Lessons Learned from Participating in the Peanut Patch Study

Lessons Learned from Participating in the Peanut Patch StudyDBV Technologies, Copyright 2016

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Hello fellow food allergy families. My name is Elly Ward and I am the mom of two young boys. My oldest son reacted to peanut butter when he was just 8 months old and that experience changed our family. I struggled to locate safe products that were also organic or GMO-free without travelling to a multitude of stores.


My son, Hunter, is now 5 years old and has strictly avoided peanuts for most of his life. I have researched food allergies since his initial reaction at 8 months old. Through my research, I discovered that Food Allergy Canada hosts an annual conference and my husband and I attended in 2015. During that conference we learned a lot about treatments and the peanut patch intrigued me. I had heard of it along with oral immunotherapy and sublingual immunotherapy.

After the conference, I spoke with my son’s allergist about these treatments. I found out that he does oral immunotherapy but due to my son’s reaction history, it was too high risk. I asked about the patch and he said that if I could get into a trial, it would be a great option for my son. I emailed the researcher’s office and found out that a phase 3 trial would be beginning within the next 6-8 months. I emailed every month and then every two weeks to ensure Hunter would be at the top of the list.

Hunter was the first person enrolled worldwide for the phase 3 PEPITES trial and also the first person worldwide to complete it. He has now moved into the rollover study, referred to as PEOPLE. We have been travelling to Toronto, which is about a 3.5 hour drive one way, for over a year now with at least another 1.5-2.5 years to go. There have been 2 food challenges, which were incredibly scary and many blood tests and skin prick tests so far and we aren’t even halfway through. Over the course of the protocol so far, there are several things I’ve learned – that’s not to say these are new discoveries but many have simply confirmed previous knowledge.


Reactions can change drastically!

Obviously, we all know this. However, seeing first hand what your child’s symptoms are, how much (or how little) peanut protein they can actually react to, and what is needed to stop the reaction is a scary affirmation of why avoidance is so important.

My son’s first two reactions (prior to beginning this trial) were very different – one started with hives around his mouth, which traveled quickly and soon he was lobster red from the waist up; whereas the other was a contact reaction on his face and started with coughing, sweating and sneezing and ended with epi. We really had no idea what to expect during the trial food challenges or how much peanut he would ingest before reacting.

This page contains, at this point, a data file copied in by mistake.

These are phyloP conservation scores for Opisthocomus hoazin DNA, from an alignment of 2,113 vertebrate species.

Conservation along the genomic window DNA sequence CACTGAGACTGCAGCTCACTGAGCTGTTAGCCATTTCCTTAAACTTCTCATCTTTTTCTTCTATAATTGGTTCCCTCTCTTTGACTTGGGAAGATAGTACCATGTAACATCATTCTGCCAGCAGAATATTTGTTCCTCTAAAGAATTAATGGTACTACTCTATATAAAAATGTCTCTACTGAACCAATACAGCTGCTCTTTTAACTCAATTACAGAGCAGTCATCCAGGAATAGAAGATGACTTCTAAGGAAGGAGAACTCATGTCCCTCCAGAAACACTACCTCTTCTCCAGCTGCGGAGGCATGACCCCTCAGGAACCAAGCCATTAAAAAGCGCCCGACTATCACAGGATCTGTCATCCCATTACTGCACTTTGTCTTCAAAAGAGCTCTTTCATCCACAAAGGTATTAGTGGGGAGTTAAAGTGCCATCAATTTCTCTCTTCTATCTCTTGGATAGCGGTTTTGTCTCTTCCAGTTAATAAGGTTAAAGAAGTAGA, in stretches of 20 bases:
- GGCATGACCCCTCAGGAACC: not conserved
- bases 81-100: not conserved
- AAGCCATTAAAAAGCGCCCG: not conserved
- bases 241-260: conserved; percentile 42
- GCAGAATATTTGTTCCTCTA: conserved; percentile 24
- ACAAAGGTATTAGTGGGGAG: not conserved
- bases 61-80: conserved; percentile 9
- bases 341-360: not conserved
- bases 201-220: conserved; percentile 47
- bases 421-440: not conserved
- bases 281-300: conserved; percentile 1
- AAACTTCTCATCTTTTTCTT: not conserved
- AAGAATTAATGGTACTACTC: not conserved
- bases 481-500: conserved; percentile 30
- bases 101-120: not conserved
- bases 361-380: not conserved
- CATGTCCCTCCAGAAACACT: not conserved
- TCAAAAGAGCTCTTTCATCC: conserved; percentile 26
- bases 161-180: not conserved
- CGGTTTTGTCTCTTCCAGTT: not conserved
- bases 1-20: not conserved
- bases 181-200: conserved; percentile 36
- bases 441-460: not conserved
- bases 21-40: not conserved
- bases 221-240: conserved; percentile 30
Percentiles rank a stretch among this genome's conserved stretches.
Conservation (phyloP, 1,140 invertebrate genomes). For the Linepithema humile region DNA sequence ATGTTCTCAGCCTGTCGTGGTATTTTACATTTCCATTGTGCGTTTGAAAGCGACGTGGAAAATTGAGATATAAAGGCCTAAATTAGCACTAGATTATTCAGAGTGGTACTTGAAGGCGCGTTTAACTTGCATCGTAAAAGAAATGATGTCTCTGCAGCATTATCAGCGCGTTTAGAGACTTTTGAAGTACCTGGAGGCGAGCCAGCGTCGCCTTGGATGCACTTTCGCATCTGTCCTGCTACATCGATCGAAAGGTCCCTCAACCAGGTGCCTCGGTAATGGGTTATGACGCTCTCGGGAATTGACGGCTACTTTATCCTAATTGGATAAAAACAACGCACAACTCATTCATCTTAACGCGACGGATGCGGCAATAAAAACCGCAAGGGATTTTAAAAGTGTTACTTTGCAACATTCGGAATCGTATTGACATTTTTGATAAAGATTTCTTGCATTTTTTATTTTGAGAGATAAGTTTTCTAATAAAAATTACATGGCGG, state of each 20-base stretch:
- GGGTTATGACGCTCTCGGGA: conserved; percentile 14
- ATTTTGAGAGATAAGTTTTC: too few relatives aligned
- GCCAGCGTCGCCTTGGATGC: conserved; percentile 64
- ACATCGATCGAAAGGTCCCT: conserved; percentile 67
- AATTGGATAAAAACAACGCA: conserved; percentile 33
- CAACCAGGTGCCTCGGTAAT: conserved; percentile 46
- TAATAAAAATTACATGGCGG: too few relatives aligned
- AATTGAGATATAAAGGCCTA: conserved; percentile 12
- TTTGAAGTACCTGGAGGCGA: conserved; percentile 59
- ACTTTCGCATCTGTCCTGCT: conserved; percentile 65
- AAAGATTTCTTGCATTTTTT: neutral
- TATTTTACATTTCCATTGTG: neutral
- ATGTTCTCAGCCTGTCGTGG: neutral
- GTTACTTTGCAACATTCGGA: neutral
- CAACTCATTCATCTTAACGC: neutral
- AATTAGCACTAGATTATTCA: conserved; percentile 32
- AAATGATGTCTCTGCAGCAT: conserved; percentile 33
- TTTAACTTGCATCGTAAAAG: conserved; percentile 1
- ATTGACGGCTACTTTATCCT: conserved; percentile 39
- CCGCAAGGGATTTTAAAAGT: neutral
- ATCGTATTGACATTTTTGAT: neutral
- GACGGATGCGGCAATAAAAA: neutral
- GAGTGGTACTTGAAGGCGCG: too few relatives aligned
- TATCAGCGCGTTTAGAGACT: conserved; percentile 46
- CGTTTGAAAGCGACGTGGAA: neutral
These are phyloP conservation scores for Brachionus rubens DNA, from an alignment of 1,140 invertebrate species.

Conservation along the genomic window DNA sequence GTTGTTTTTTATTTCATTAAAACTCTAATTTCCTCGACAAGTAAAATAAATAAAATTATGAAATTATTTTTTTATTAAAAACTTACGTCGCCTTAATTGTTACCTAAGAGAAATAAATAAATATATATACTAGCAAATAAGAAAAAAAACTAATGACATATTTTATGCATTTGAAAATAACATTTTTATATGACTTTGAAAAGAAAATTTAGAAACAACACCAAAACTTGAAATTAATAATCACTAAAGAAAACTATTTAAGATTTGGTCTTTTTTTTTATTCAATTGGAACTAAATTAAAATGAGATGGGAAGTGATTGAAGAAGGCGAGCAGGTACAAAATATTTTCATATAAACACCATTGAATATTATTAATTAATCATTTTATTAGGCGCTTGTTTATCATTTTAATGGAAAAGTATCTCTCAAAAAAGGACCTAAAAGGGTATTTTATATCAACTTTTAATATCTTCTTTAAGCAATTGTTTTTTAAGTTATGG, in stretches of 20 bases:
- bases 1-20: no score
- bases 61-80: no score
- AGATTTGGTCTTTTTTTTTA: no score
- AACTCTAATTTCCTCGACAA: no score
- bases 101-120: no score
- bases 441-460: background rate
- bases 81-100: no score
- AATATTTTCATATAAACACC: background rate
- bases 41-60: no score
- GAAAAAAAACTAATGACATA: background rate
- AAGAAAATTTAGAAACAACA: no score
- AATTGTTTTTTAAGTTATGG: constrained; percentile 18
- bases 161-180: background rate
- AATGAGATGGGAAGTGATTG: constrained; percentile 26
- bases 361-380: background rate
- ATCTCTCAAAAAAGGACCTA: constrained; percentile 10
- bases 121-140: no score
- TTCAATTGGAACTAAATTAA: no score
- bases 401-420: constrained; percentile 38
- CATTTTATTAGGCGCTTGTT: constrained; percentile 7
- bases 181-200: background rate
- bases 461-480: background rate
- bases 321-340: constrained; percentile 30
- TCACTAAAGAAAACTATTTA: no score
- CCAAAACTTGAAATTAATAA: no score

Food challenge one started with an itchy throat and scratching, coughing, and sneezing followed by red and puffy eyes, hives on his face and torso, rapid breathing and wheezing, increased blood pressure, stomach upset, and obvious distress. He reacted after a cumulative amount of 44mg of peanut protein, or about 1/15th of a peanut. Of course, epi was given and his symptoms resolved.

We assumed and hoped that the second food challenge would be much the same, but we were very wrong. It started with an itchy lip and tongue and then a sore stomach. Then he started to get hives and was hot and red. At this point epi was given. However, he didn’t look like he was improving. He was fidgeting and mopey, his hives were turning into a lacy rash, he was itching like crazy, plus his oxygen levels were decreasing and he started wheezing and sneezing. He said he was having trouble breathing. He needed a second does of epi. Th second food challenge ended after only a cumulative dose of 14mg of peanut protein or about 1/50th of a peanut.

Each of my son’s reactions has been different and, although I don’t know the exact amounts of peanut he reacted two the first two times, I do know that the most recent two reactions were drastically different in their amounts. Hunter’s tolerance went from 44mg of peanut protein down to only 14mg. The amount of peanut protein on each patch is 250mcg, which is the equivalent of 1/1000th of a peanut. His backs looks awful every day, and if that can occur with only that tiny amount of peanut protein, I can’t even fathom what his reaction would look like if he were to come in contact with a full peanut.